What the SFC does
The Securities and Futures Commission (SFC) is an independent statutory body set up in 1989 to regulate Hong Kong's securities and futures markets.
We derive our investigative, remedial and disciplinary powers from the Securities and Futures Ordinance (SFO) and subsidiary legislation. Operationally independent of the Government of the Hong Kong Special Administrative Region, we are funded mainly by transaction levies and licensing fees.
The Securities and Futures Ordinance has vested us with multiple roles, chiefly to strike a balance among the interests of industry participants, market players and the community in general. More precisely, the scope of our work can be delineated as follows:
- Setting and enforcing market regulations including, investigating breaches of rules and market misconduct and taking appropriate enforcement actions;
- Licensing and supervising intermediaries seeking to conduct regulated activities for which the SFC has regulatory responsibility, such as, brokers, investment advisers and fund managers;
- Supervising market operators including exchanges, clearing houses and alternative trading platforms, and helping to enhance market infrastructure;
- Authorizing investment products and/or offering documents prior to their distribution to retail investors;
- Overseeing regulations governing takeovers and mergers of public companies and The Stock Exchange of Hong Kong’s regulation of listing matters;
- Co-operating with and providing assistance to local and overseas regulatory authorities; and
- Helping investors understand market operations, the risks of investing and their rights and responsibilities
Shared regulatory responsibilities
We are one of the four financial regulators in Hong Kong, each of which is responsible for regulating certain aspects of finance and investing. We co-operate with each other to ensure proper conduct in the markets and to forestall financial crime and misconduct.
|Banking||The Hong Kong Monetary Authority||Regulates financial institutions (including banks, deposit-taking companies and money lenders) and aims to keep the Hong Kong dollar stable through management of the Exchange Fund and monetary policy operations|
|Insurance||The Office of the Commissioner of Insurance (OCI)||The Insurance Authority, the primary regulator, delegates power to the OCI to regulate insurance companies and intermediaries. Self-regulatory bodies also help with supervision.|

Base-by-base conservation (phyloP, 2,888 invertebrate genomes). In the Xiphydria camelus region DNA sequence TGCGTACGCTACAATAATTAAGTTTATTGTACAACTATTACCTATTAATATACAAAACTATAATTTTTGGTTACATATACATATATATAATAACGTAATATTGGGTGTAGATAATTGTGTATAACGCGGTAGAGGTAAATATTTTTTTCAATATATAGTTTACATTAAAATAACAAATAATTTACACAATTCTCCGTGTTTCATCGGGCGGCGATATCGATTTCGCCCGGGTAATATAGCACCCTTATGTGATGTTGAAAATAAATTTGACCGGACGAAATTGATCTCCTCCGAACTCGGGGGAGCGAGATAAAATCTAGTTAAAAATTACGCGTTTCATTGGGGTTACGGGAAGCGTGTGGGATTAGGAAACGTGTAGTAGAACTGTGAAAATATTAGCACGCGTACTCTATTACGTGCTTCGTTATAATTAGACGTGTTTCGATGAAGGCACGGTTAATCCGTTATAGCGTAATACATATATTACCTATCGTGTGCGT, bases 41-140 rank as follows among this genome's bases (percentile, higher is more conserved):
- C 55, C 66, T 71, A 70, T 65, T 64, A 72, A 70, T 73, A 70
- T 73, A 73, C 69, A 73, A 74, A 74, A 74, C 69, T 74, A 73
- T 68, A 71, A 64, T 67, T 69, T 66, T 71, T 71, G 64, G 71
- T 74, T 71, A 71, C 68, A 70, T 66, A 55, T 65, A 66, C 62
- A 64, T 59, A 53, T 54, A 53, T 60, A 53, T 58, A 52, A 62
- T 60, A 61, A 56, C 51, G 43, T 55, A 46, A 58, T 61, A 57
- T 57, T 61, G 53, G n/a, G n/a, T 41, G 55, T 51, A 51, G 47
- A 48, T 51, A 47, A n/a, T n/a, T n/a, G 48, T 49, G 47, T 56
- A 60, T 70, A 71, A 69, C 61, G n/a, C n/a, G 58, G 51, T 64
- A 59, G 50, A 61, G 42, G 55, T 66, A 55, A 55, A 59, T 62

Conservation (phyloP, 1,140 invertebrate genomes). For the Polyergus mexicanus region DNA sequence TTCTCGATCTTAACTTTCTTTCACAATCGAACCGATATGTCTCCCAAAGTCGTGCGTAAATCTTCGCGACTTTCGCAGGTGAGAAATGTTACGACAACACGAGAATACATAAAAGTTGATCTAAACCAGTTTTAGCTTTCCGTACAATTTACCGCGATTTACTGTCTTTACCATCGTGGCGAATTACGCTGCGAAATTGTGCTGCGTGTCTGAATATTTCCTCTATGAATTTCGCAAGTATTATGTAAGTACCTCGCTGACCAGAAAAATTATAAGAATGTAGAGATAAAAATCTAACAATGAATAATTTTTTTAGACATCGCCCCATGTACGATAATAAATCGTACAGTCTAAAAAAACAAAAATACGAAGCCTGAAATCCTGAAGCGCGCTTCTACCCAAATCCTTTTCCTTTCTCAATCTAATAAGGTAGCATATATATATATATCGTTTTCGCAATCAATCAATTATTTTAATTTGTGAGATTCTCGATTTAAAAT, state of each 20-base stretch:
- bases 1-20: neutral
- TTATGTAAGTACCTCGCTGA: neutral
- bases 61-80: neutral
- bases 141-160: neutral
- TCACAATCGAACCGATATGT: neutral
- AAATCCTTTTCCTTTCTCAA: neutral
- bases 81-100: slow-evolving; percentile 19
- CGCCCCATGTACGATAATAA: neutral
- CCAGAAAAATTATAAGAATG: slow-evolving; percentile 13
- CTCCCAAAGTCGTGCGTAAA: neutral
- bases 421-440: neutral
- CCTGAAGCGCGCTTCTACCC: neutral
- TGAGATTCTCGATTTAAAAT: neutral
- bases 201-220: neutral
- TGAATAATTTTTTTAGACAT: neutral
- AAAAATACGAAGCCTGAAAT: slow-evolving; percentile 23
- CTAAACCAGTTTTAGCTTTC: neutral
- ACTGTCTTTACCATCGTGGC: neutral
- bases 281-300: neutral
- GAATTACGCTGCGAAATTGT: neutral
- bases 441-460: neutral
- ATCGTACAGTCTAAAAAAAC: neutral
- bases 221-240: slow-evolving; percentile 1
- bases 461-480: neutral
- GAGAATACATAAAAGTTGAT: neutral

|Mandatory provident fund system||The Mandatory Provident Fund Schemes Authority||Regulates and supervises the operations of provident fund schemes|
|Securities and futures||SFC||Regulates the securities and futures markets|
Our historical background
Until the mid-1970s, the stock and commodities markets in Hong Kong were largely unregulated. It was only after the stock market crash of 1973-1974 that legislation was introduced to govern the industry.
The legislation was administered by two part-time commissions - one for securities and the other for commodities trading. Their executive arm, the Commissioner for Securities and Commodities Trading, headed the Office of the Commissioner for Securities and Commodities Trading (OCSCT), which was established as part of the Government. Over the next decade, the local and international securities and futures markets evolved rapidly, but this structure remained unchanged.
The deficiencies of such a regulatory structure became evident when the markets crashed again in 1987. A steep plunge in the Hang Seng Index led to the closure of the local stock and stock index futures markets for four days. In the aftermath of the crash, the six-member Securities Review Committee, chaired by Ian Hay Davison, was created to examine Hong Kong’s regulatory structure and regime and how to improve them to minimise the risk of a repeat of the chaos of October 1987.
In May 1988, the Committee released its report* concluding that the OCSCT had insufficient resources to regulate properly the rapidly growing and changing Hong Kong markets.
The Committee found that too much effort had been spent on ineffective routine vetting, instead of active surveillance and monitoring of markets and intermediaries. The two commissions were not performing effectively because they lacked strong direction and had become passive and reactive when they should have been active and proactive.
It was recommended that the then existing structure be replaced by a single statutory body outside the civil service, headed and staffed by full-time professional regulators and funded primarily by the markets. In the view of the Committee, such a body should have broad investigative and disciplinary powers to enable it to perform its regulatory functions properly.
In May 1989, the SFC was established pursuant to the enactment of the Securities and Futures Commission Ordinance, which created a new regulatory framework to address local market needs and to keep pace with global developments and standards.